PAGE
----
QA stands for quality assurance, and it’s an important part of many business processes. In a call center environment, QA can take on several forms and is typically targeted at ensuring SLAs are being met while the overall quality of end-user interactions is upheld.
Types of Contact Center QA Methods
At a high level, contact center QA typically falls into one of two categories: monitoring and metrics.
Recording and Monitoring
Most people are familiar with the monitoring concept because they’ve heard recordings or heard call center reps say, “This call will be monitored or recorded for the purposes of quality.” Typically, the customer care center is legally required to let consumers know they are being recorded, but the data isn’t used for any nefarious purpose.
Instead, supervisors, trainers or quality assurance reps listen in on live calls or recordings of calls to note what is being done right, where phone representatives might need more training and what errors might need attention.
It’s not usually possible for all calls to be monitored. Instead, most contact center QA processes take a sampling approach. A subset of the calls is reviewed to determine whether anything needs to be addressed, and additional calls may be reviewed if a problem is noted.
Another way call centers ensure quality is through analytics. For example, if the customer care center handles retail orders, it can easily determine the average time it takes for an order call to be appropriately handled. If one representative is consistently handling all calls in a fraction of that time — or taking double that time — there’s a good possibility the calls aren’t being managed in the proper manner. A supervisor or trainer may step into this situation to ensure the representative understands how to handle calls in the future.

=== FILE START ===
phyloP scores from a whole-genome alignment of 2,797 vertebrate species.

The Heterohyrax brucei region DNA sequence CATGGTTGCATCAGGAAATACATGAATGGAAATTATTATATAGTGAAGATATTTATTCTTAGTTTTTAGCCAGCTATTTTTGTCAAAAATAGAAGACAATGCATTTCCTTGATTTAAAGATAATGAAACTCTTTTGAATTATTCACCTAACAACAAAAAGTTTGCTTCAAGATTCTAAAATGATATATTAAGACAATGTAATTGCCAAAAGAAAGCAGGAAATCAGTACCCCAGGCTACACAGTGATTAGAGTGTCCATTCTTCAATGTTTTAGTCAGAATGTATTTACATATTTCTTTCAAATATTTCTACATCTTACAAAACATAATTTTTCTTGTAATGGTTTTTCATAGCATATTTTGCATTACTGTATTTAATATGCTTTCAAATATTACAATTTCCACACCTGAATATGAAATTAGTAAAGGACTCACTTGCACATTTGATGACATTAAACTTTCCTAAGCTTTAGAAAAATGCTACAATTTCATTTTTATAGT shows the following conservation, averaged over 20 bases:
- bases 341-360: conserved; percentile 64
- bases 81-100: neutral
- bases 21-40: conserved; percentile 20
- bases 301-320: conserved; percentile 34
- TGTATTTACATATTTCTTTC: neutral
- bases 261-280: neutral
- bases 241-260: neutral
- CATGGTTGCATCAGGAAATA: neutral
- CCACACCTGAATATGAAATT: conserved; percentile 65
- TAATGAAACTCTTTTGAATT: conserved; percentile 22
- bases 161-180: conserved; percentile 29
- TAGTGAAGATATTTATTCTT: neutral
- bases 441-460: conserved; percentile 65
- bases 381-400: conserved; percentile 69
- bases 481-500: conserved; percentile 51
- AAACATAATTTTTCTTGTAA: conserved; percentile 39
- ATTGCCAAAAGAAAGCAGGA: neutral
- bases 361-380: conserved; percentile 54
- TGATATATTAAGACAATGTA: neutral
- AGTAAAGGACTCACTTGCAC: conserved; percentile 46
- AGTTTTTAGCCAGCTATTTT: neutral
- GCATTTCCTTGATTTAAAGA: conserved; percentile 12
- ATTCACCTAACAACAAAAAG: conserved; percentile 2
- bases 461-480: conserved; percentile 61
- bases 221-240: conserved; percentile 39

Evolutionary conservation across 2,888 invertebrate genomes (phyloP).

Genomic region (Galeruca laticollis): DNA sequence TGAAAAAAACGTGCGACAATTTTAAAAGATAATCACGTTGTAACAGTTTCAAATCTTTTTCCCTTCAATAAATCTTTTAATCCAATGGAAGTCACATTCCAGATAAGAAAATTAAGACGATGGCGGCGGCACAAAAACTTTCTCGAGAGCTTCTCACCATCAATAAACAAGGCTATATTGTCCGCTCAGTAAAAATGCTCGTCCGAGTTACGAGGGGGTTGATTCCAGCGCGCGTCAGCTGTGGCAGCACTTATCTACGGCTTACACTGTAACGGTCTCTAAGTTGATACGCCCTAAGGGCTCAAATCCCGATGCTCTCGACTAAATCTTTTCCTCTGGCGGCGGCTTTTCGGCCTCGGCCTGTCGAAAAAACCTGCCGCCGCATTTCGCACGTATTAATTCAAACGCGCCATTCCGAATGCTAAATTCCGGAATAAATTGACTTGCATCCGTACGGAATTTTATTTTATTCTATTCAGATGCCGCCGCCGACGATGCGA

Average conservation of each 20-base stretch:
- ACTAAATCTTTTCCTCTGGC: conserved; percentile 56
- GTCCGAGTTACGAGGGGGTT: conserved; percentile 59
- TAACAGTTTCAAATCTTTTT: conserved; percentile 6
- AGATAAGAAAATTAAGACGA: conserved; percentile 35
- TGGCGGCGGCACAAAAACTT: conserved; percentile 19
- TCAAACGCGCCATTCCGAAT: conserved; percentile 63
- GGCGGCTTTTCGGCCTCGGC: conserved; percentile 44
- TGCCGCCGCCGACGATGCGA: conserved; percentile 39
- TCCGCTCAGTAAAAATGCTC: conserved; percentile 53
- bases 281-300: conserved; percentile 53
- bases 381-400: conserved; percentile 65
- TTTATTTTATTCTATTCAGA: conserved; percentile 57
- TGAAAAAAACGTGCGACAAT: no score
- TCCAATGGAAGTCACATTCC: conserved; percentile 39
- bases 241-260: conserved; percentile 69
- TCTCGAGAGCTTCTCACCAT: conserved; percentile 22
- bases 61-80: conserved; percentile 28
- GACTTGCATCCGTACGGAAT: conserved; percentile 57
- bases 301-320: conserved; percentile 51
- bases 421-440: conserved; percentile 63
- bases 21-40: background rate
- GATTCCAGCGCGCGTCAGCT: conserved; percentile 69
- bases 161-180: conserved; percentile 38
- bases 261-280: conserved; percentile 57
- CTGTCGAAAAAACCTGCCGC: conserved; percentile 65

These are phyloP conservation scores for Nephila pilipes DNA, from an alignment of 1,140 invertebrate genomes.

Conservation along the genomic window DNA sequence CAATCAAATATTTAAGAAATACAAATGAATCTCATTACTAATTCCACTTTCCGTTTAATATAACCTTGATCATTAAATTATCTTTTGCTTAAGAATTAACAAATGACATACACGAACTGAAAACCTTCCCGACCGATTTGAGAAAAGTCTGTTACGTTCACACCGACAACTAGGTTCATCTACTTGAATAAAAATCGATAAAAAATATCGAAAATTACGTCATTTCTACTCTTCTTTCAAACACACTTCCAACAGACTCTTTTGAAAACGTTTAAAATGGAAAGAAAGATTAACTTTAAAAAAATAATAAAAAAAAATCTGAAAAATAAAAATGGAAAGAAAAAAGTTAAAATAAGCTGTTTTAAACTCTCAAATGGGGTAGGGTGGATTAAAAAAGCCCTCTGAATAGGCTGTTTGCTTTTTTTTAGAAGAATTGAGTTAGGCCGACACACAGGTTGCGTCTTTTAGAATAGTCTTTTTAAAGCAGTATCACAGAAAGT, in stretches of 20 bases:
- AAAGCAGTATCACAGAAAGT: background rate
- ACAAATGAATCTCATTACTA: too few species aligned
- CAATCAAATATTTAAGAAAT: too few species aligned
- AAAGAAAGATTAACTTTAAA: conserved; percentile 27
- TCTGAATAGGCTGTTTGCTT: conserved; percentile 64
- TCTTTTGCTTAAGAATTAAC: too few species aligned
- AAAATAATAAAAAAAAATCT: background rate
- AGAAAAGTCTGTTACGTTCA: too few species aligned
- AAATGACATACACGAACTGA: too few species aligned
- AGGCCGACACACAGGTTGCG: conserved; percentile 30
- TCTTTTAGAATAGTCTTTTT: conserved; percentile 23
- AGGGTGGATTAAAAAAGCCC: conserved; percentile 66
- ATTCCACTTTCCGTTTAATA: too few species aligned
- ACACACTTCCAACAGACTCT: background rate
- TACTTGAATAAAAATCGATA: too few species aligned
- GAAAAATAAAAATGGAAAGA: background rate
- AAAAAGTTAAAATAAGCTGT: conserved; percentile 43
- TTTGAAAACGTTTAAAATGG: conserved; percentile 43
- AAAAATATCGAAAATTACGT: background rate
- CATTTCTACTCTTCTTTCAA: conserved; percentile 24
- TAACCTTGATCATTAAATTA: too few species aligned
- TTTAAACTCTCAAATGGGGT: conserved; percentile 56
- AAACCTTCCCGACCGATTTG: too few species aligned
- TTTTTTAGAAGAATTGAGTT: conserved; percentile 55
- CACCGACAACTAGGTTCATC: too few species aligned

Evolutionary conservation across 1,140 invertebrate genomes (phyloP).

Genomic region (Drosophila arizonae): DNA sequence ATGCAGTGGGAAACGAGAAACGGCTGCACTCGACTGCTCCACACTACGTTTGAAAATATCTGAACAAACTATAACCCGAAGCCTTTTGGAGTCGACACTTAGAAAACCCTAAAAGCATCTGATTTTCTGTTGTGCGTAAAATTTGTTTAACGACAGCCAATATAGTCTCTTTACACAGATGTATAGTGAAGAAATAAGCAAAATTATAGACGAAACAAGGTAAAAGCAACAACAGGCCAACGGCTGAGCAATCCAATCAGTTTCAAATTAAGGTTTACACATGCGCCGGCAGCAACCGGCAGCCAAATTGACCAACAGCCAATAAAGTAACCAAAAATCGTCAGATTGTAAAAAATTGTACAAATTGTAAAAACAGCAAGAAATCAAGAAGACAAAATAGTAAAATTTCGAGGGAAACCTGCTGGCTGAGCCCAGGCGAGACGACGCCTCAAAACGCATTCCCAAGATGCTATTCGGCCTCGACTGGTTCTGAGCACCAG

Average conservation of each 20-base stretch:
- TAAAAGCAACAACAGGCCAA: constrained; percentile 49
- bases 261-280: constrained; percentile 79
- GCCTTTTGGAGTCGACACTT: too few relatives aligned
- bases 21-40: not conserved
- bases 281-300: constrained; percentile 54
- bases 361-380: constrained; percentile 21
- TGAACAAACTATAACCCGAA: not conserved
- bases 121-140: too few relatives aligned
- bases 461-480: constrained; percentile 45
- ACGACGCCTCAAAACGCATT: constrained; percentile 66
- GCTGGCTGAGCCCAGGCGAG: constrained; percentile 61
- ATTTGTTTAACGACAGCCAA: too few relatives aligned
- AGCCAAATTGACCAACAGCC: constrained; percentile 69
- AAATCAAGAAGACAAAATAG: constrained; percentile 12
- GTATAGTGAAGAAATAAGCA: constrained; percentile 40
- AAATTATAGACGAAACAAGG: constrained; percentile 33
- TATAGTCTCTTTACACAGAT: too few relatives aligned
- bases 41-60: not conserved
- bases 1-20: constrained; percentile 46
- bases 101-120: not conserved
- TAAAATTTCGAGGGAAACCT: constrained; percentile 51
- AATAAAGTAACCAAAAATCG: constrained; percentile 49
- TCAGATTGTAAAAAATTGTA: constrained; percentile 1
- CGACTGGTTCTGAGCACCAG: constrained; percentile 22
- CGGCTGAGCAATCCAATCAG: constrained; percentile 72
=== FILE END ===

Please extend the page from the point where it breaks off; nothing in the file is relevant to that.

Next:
Benefits of Quality Assurance
For the call center client, the benefits of a robust and proper QA process can include:
- Assurance that your customers will be treated property and their issues resolved appropriately when they dial-in
- Reduced risks of wasted time, which can increase the expense of your contact center service provider
- Increased compliance with service-level agreements that range from an average speed of answer to percent of issues handled within the first phone call
What to Look for in QA When Choosing Your Next Vendor
One of the potential issues with quality assurance is that it can become the sole purpose of processes. QA should never be the end goal; it should be inherent in processes to ensure the outcome is positive. When talking to potential contact center vendors, look for signs that QA is a foundational element.
Yes, customer care call centers should have some type of quality assurance process such as those described above, but they should also take steps to support quality at all levels. Some indications that contact centers support quality include proactive training, empowering reps to handle issues, robust analytics and reporting that helps track and manage processes without human intervention at every possible point.